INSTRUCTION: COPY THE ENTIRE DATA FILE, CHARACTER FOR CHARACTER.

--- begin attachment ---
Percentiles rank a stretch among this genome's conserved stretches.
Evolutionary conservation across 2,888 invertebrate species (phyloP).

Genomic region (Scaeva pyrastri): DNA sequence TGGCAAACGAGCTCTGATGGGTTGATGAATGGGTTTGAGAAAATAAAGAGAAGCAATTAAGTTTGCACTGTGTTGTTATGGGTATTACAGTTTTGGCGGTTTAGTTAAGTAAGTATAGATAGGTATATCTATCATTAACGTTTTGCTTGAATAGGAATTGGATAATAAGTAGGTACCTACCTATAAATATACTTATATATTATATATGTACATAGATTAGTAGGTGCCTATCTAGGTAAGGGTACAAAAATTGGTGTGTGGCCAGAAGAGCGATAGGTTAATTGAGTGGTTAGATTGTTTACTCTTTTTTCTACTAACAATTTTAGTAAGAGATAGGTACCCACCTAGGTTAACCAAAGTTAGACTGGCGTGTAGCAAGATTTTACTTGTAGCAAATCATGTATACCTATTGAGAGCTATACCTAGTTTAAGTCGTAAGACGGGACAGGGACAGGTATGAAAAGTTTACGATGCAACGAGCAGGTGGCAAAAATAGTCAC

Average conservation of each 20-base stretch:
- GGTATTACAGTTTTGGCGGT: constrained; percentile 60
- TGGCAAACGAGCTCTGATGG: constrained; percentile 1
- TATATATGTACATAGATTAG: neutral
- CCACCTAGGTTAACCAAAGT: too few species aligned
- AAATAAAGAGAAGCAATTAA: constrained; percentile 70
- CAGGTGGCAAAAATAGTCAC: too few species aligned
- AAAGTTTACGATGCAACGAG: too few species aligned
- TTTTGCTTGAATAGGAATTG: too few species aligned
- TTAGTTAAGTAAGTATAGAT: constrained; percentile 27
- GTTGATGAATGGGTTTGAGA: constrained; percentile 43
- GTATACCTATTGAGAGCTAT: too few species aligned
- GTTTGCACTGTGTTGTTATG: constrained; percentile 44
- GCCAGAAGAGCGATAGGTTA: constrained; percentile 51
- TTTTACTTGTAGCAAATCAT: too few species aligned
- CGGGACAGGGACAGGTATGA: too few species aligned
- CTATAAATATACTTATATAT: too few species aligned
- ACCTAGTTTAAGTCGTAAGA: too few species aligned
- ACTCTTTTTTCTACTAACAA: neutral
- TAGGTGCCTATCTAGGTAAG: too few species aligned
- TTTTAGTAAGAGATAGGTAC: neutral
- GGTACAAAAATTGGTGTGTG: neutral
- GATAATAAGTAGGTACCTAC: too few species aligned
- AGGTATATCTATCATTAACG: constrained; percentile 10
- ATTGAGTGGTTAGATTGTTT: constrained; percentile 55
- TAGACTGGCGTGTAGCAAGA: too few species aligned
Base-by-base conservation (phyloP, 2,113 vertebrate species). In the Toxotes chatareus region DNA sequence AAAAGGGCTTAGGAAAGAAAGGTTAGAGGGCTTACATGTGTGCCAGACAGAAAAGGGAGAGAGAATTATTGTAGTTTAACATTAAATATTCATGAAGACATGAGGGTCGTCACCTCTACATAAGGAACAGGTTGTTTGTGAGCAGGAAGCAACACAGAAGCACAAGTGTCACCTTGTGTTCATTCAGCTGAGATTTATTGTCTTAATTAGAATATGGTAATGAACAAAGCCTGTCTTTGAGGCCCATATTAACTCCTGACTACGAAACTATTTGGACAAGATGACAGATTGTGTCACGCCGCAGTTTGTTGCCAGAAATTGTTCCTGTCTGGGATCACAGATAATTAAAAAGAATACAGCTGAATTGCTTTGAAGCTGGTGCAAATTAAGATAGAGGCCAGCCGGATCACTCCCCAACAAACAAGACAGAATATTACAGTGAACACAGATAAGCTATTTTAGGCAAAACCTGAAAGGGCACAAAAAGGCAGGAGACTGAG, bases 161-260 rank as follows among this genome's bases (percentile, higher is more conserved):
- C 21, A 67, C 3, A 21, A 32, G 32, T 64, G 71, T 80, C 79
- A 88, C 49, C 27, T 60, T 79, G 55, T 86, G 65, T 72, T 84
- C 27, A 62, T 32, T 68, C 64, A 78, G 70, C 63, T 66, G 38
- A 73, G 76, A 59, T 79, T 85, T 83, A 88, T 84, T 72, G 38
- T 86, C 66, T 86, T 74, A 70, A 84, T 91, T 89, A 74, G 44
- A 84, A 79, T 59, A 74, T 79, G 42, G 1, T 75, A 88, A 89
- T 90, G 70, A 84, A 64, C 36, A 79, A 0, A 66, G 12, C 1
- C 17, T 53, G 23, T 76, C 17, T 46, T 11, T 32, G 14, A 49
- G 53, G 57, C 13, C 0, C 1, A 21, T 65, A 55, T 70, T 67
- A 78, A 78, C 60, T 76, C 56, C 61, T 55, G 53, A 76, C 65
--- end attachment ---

Percentiles rank a stretch among this genome's conserved stretches.
Evolutionary conservation across 2,888 invertebrate species (phyloP).

Genomic region (Scaeva pyrastri): DNA sequence TGGCAAACGAGCTCTGATGGGTTGATGAATGGGTTTGAGAAAATAAAGAGAAGCAATTAAGTTTGCACTGTGTTGTTATGGGTATTACAGTTTTGGCGGTTTAGTTAAGTAAGTATAGATAGGTATATCTATCATTAACGTTTTGCTTGAATAGGAATTGGATAATAAGTAGGTACCTACCTATAAATATACTTATATATTATATATGTACATAGATTAGTAGGTGCCTATCTAGGTAAGGGTACAAAAATTGGTGTGTGGCCAGAAGAGCGATAGGTTAATTGAGTGGTTAGATTGTTTACTCTTTTTTCTACTAACAATTTTAGTAAGAGATAGGTACCCACCTAGGTTAACCAAAGTTAGACTGGCGTGTAGCAAGATTTTACTTGTAGCAAATCATGTATACCTATTGAGAGCTATACCTAGTTTAAGTCGTAAGACGGGACAGGGACAGGTATGAAAAGTTTACGATGCAACGAGCAGGTGGCAAAAATAGTCAC

Average conservation of each 20-base stretch:
- GGTATTACAGTTTTGGCGGT: constrained; percentile 60
- TGGCAAACGAGCTCTGATGG: constrained; percentile 1
- TATATATGTACATAGATTAG: neutral
- CCACCTAGGTTAACCAAAGT: too few species aligned
- AAATAAAGAGAAGCAATTAA: constrained; percentile 70
- CAGGTGGCAAAAATAGTCAC: too few species aligned
- AAAGTTTACGATGCAACGAG: too few species aligned
- TTTTGCTTGAATAGGAATTG: too few species aligned
- TTAGTTAAGTAAGTATAGAT: constrained; percentile 27
- GTTGATGAATGGGTTTGAGA: constrained; percentile 43
- GTATACCTATTGAGAGCTAT: too few species aligned
- GTTTGCACTGTGTTGTTATG: constrained; percentile 44
- GCCAGAAGAGCGATAGGTTA: constrained; percentile 51
- TTTTACTTGTAGCAAATCAT: too few species aligned
- CGGGACAGGGACAGGTATGA: too few species aligned
- CTATAAATATACTTATATAT: too few species aligned
- ACCTAGTTTAAGTCGTAAGA: too few species aligned
- ACTCTTTTTTCTACTAACAA: neutral
- TAGGTGCCTATCTAGGTAAG: too few species aligned
- TTTTAGTAAGAGATAGGTAC: neutral
- GGTACAAAAATTGGTGTGTG: neutral
- GATAATAAGTAGGTACCTAC: too few species aligned
- AGGTATATCTATCATTAACG: constrained; percentile 10
- ATTGAGTGGTTAGATTGTTT: constrained; percentile 55
- TAGACTGGCGTGTAGCAAGA: too few species aligned
Base-by-base conservation (phyloP, 2,113 vertebrate species). In the Toxotes chatareus region DNA sequence AAAAGGGCTTAGGAAAGAAAGGTTAGAGGGCTTACATGTGTGCCAGACAGAAAAGGGAGAGAGAATTATTGTAGTTTAACATTAAATATTCATGAAGACATGAGGGTCGTCACCTCTACATAAGGAACAGGTTGTTTGTGAGCAGGAAGCAACACAGAAGCACAAGTGTCACCTTGTGTTCATTCAGCTGAGATTTATTGTCTTAATTAGAATATGGTAATGAACAAAGCCTGTCTTTGAGGCCCATATTAACTCCTGACTACGAAACTATTTGGACAAGATGACAGATTGTGTCACGCCGCAGTTTGTTGCCAGAAATTGTTCCTGTCTGGGATCACAGATAATTAAAAAGAATACAGCTGAATTGCTTTGAAGCTGGTGCAAATTAAGATAGAGGCCAGCCGGATCACTCCCCAACAAACAAGACAGAATATTACAGTGAACACAGATAAGCTATTTTAGGCAAAACCTGAAAGGGCACAAAAAGGCAGGAGACTGAG, bases 161-260 rank as follows among this genome's bases (percentile, higher is more conserved):
- C 21, A 67, C 3, A 21, A 32, G 32, T 64, G 71, T 80, C 79
- A 88, C 49, C 27, T 60, T 79, G 55, T 86, G 65, T 72, T 84
- C 27, A 62, T 32, T 68, C 64, A 78, G 70, C 63, T 66, G 38
- A 73, G 76, A 59, T 79, T 85, T 83, A 88, T 84, T 72, G 38
- T 86, C 66, T 86, T 74, A 70, A 84, T 91, T 89, A 74, G 44
- A 84, A 79, T 59, A 74, T 79, G 42, G 1, T 75, A 88, A 89
- T 90, G 70, A 84, A 64, C 36, A 79, A 0, A 66, G 12, C 1
- C 17, T 53, G 23, T 76, C 17, T 46, T 11, T 32, G 14, A 49
- G 53, G 57, C 13, C 0, C 1, A 21, T 65, A 55, T 70, T 67
- A 78, A 78, C 60, T 76, C 56, C 61, T 55, G 53, A 76, C 65